Fay Jones School, Arkansas Forest Resources Center Receive Grant

FAYETTEVILLE, Ark. — The Fay Jones School of Architecture and Design at the University of Arkansas and the Arkansas Forest Resources Center in the UA System Division of Agriculture have received a nearly $250,000 grant from the U.S. Forest Service for a collaborative project. The project, titled "From Forest to Campus: The Innovative Timber University," stems from the Forest Services' national "Wood Innovations" program, and it is expected to take about two years to complete.

The project uses the timber products harvested from an ongoing collaborative forest landscape restoration project in the Ozark National Forest in Northwest Arkansas to design a prototype for a new, sustainable residence hall at the University of Arkansas. The plan is for a design that simultaneously has environmental, economic and aesthetic benefits, which will involve using a cross-laminated timber (CLT) or nail-laminated timber (NTL) based system. It also will evaluate the sawmill residues from related timber processing for the manufacture of wood pellets for heating multi-story residential housing. A Fay Jones School design-build studio will then design and construct a full-scale mockup of a residence hall unit.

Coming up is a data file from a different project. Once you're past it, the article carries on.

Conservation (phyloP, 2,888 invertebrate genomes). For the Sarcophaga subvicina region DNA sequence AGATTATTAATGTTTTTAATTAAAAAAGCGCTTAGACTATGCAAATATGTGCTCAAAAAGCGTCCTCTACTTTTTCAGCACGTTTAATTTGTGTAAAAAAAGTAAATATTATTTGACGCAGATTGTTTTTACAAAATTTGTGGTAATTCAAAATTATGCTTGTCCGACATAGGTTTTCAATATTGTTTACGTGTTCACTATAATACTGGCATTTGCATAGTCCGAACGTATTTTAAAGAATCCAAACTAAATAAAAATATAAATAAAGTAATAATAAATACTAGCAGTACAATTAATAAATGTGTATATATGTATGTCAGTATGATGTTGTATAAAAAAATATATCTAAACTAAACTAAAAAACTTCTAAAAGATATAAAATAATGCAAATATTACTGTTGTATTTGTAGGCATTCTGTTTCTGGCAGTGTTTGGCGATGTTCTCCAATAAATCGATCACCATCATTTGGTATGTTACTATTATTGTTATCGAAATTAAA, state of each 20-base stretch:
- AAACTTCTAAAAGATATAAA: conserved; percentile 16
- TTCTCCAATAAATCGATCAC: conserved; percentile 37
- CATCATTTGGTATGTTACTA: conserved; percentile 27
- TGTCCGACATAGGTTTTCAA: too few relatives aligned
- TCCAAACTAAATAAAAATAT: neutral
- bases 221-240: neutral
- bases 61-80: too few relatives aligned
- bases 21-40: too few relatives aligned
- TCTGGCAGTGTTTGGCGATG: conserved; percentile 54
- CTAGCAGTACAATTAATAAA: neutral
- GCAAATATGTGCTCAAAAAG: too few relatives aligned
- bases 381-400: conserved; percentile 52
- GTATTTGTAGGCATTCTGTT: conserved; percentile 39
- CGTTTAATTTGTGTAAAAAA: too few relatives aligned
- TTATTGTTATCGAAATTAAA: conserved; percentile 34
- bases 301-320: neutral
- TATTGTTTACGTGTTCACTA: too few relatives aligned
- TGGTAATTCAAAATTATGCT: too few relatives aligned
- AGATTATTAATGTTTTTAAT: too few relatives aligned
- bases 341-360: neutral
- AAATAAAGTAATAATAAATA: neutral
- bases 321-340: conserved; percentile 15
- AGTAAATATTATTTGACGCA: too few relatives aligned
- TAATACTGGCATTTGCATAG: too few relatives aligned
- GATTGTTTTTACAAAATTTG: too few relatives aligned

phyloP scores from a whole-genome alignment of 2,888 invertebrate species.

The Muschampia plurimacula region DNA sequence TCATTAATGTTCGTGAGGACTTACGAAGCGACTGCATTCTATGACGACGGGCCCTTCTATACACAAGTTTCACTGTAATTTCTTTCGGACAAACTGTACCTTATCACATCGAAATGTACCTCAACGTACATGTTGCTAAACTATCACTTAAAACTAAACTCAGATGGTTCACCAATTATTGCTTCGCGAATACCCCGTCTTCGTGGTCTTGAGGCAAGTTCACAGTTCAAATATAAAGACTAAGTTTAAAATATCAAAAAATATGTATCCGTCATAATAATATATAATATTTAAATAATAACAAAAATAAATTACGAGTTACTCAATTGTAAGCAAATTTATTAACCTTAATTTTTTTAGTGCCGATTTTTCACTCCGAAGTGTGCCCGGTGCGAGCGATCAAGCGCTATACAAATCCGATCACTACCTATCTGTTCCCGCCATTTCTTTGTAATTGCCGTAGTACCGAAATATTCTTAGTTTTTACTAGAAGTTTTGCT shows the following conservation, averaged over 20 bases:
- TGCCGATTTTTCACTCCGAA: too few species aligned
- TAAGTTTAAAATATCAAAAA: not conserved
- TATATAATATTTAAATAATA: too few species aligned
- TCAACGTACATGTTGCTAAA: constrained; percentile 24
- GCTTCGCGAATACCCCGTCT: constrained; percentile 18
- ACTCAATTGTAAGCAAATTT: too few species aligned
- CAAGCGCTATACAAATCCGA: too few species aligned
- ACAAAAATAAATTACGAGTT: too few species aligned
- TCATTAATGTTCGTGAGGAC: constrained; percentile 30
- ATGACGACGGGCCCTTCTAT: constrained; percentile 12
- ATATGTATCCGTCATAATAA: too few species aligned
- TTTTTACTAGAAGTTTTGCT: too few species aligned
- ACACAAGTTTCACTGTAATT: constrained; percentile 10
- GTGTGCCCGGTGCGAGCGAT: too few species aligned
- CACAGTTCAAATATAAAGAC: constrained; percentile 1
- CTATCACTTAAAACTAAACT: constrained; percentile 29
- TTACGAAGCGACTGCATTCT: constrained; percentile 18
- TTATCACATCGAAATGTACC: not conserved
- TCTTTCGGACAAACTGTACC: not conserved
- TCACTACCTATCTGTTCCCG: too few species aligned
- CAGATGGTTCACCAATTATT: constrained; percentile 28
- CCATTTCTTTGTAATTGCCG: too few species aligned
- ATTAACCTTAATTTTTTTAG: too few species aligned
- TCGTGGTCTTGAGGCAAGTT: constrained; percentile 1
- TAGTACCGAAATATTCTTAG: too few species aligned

In the second year of the project, the research and prototyping will target another prominent building type on campus, the classroom/laboratory, through similar methods, materials and demonstrations. The project's overall vision is of an innovative timber campus, sourced from local forests and sustainably designed and constructed.

The research project addresses multiple themes in timber and wood innovation and design, including sustainable wood procurement and production, wood in the design of contemporary buildings, and innovations in forest conservation.